Imagine my surprise (and satisfaction) when “Instagram” was the answer to the question “How did you hear about DJ Kanoya.” I was even more ecstatic when that inquiry turned into a signed contract for a 2017 wedding.
I booked a wedding because of Instagram (well, there were certainly other factors), but there is no doubt that Instagram was the catalyst.
By dedicating part of my marketing plan to Instagram it has elevated it to one of my most important (and cheapest) marketing tools to my business.
Here are five tips that I believe were instrumental in this sales conversion.
A quick note: This was written from a DJ’s perspective, but the tips are applicable to anyone looking to maximize the marketing benefits of Instagram.
Create an Account
This should be obvious, but this potential client would not have found me if I wasn’t on Instagram. She was routed to me via a photo that was on the Brick account (@bricksd). Brick is an event venue in San Diego, where her wedding is taking place. Brick was taking photos during an event I was DJing and their social media rep came up and asked for my account name so she could tag me.
That photo tag, led this customer to my account, which led to my website, which eventually led to a booking.
High Quality, Relevant Photos
Instagram is a visual social media platform and it is important for your account to be visually appealing. The saying that a picture is worth a thousand words is so true, especially when it comes to Instagram. Users scroll through their newsfeed to primarily look at those square images, not to read descriptions and comments. You have seconds (maybe even less) to capture someone’s attention and get them to look - and potentially read - your content.
As a DJ, users and potential users follow me because I am a DJ. I keep them engaged because my feed is filled with photos of me all centered around that aspect. My account is made up of photos from weddings, yoga sessions and corporate events. I also create infographics about music or about me as an entrepreneur. But the constant is always me as a DJ, providing a glimpse of moments from my vantage point.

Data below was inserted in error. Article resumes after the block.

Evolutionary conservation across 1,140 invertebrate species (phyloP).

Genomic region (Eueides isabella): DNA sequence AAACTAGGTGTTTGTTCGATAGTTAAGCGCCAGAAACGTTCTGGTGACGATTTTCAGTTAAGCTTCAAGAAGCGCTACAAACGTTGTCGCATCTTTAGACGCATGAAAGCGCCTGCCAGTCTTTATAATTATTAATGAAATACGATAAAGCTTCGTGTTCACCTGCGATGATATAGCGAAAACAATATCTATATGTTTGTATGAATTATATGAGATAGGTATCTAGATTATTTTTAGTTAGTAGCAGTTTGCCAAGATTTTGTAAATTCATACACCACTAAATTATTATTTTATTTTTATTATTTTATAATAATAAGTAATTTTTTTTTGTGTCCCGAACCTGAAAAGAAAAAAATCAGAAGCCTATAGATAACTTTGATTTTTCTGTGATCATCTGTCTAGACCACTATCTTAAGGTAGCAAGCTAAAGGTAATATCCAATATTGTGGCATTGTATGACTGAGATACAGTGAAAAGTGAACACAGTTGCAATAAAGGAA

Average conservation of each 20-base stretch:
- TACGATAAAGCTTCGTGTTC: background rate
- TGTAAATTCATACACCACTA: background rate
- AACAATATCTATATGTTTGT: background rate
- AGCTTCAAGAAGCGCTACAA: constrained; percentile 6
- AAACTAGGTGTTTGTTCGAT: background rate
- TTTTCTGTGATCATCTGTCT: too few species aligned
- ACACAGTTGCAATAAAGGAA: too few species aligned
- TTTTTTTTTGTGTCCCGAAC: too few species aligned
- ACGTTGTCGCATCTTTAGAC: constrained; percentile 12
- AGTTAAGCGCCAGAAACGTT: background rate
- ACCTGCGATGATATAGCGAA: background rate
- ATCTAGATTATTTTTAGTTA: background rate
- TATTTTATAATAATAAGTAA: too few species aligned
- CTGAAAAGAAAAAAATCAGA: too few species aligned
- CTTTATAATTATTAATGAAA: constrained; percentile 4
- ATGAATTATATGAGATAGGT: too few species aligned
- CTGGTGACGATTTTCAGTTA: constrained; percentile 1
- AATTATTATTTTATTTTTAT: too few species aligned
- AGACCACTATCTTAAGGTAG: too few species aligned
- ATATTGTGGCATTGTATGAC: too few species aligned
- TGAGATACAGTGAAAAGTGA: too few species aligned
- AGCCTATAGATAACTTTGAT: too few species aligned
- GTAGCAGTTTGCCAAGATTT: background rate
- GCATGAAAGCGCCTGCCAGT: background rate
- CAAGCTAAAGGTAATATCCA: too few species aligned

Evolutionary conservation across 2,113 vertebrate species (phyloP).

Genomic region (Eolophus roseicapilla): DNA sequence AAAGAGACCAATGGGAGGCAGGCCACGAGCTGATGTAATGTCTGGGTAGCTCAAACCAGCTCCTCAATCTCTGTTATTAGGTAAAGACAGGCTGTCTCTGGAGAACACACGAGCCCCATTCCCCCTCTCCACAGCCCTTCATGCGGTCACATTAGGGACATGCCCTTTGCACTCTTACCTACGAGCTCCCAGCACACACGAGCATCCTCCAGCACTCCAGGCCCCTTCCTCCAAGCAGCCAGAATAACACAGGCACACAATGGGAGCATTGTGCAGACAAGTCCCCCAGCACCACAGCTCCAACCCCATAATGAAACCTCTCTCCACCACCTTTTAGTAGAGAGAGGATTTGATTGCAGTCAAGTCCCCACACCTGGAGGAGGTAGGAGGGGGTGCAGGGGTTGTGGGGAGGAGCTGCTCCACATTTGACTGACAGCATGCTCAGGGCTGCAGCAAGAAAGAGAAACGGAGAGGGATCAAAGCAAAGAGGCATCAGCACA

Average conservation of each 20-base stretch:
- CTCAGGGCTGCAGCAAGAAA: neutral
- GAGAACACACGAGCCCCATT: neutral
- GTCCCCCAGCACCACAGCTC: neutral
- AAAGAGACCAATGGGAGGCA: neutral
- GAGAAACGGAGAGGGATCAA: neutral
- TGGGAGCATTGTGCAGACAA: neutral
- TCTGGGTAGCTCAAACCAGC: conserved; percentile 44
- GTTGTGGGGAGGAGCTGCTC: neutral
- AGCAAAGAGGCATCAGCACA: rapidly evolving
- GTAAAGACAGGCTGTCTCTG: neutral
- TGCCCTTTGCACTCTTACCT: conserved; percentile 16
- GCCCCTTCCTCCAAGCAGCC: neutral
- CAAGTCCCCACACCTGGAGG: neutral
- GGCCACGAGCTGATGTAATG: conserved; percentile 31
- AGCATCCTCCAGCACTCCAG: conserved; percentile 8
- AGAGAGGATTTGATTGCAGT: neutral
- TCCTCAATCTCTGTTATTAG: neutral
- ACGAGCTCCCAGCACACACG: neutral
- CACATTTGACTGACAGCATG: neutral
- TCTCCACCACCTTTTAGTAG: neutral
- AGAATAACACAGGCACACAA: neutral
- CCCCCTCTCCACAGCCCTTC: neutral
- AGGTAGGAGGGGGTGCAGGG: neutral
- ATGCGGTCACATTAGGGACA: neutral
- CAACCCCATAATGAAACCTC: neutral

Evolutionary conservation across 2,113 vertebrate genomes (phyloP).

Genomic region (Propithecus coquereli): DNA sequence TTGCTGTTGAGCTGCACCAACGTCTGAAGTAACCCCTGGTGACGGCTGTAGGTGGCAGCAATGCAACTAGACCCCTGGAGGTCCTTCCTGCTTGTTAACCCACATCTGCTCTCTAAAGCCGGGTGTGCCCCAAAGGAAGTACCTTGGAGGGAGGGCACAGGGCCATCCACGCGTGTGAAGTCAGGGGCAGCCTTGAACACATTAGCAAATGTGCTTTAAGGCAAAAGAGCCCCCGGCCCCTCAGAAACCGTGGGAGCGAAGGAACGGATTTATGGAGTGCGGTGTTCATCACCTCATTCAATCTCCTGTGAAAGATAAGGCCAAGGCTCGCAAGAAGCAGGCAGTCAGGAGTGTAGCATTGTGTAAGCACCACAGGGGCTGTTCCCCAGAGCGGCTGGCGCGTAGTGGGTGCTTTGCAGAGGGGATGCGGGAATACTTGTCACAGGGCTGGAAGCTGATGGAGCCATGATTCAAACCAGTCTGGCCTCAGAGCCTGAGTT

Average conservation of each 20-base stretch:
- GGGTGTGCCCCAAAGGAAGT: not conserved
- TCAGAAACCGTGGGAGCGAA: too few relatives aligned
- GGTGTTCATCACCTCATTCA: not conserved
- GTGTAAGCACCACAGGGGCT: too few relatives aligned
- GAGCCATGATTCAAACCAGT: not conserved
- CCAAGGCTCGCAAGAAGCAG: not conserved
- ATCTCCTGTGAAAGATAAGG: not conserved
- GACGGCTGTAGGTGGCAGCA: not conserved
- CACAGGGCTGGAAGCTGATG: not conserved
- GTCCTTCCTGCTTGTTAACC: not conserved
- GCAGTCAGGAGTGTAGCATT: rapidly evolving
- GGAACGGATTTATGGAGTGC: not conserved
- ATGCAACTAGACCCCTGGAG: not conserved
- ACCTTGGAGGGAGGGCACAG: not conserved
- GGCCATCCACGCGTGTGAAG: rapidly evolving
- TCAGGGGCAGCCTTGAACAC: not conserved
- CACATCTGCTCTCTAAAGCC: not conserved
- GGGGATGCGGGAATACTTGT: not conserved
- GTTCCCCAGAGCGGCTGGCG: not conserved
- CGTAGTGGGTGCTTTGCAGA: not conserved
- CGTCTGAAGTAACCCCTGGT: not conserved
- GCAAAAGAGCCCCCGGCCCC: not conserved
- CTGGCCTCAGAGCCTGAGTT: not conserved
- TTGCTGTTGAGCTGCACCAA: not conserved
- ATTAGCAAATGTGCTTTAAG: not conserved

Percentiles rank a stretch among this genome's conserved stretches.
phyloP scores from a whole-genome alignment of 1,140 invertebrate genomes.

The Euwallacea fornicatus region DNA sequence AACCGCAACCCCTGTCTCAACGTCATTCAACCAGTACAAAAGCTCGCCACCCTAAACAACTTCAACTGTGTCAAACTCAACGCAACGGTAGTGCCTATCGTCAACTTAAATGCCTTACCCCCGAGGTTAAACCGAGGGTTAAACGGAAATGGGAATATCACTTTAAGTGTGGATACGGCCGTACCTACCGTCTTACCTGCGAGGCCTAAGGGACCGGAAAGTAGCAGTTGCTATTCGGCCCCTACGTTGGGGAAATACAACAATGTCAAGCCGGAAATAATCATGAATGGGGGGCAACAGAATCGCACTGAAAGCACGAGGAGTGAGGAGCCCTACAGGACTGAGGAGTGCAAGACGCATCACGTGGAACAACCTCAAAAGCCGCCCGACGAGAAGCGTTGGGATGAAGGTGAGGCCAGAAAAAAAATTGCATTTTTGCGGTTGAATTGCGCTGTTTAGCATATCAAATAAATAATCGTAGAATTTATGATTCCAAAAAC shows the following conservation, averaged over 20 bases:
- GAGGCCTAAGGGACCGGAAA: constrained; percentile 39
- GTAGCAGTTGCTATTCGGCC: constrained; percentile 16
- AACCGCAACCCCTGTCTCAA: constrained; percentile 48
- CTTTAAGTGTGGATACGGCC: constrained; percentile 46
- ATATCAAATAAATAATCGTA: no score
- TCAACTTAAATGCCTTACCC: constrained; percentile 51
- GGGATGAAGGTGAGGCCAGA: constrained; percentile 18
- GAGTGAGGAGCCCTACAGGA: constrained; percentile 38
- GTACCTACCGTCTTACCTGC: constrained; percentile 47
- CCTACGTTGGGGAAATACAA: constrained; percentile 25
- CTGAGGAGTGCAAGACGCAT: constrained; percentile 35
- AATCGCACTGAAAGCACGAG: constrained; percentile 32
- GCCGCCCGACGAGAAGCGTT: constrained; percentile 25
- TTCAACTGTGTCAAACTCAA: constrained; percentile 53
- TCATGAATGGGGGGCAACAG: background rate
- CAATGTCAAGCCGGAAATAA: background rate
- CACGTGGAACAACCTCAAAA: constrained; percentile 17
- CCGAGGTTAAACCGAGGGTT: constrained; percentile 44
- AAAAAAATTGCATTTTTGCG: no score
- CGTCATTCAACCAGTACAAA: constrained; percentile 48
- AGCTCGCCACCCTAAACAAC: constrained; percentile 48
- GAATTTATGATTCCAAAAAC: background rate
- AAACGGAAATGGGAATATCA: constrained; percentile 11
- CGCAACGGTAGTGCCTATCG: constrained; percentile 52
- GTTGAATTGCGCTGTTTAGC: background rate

I do not post photos of food, my wife and I strolling on a beach or my daughter in her Halloween costume. Because as amazingly cute as my daughter is dressed as a 50s soda shop girl, my Instagram followers are not following me to see that.
Instagram is a powerful, slick option to show off your business. When posting to it, consider if the image is something you would want inserted into your businesses printed brochure or other marketing material. When thinking about it in those terms, you likely wouldn’t be putting a random image of a bowl of soup or your cat in your DJ brochure.
Posting non-relevant content is the quickest way for your followers to lose interest and subsequently unfollow your account.
Potential followers and customers will tap on your user name and take a quick scroll at your three photo wide feed and make a determination if you are someone they want to follow or potentially do business with. Having a professional appearance, via those photos, is important.
“Nice pictures” are nice for a reason. They are composed and framed properly (google search “rule of thirds). Attractive photos have colors that are enticing and the subject matter in the photo is interesting, and most importantly relevant to your business.
If you do not have a knack for photography, consider taking an introductory class or looking through online tutorials or books. When it comes to editing, I use Snapseed on all of my photos. There are many mobile tools, but Snapseed definitely does the trick for me.
Regularly Scheduled Posts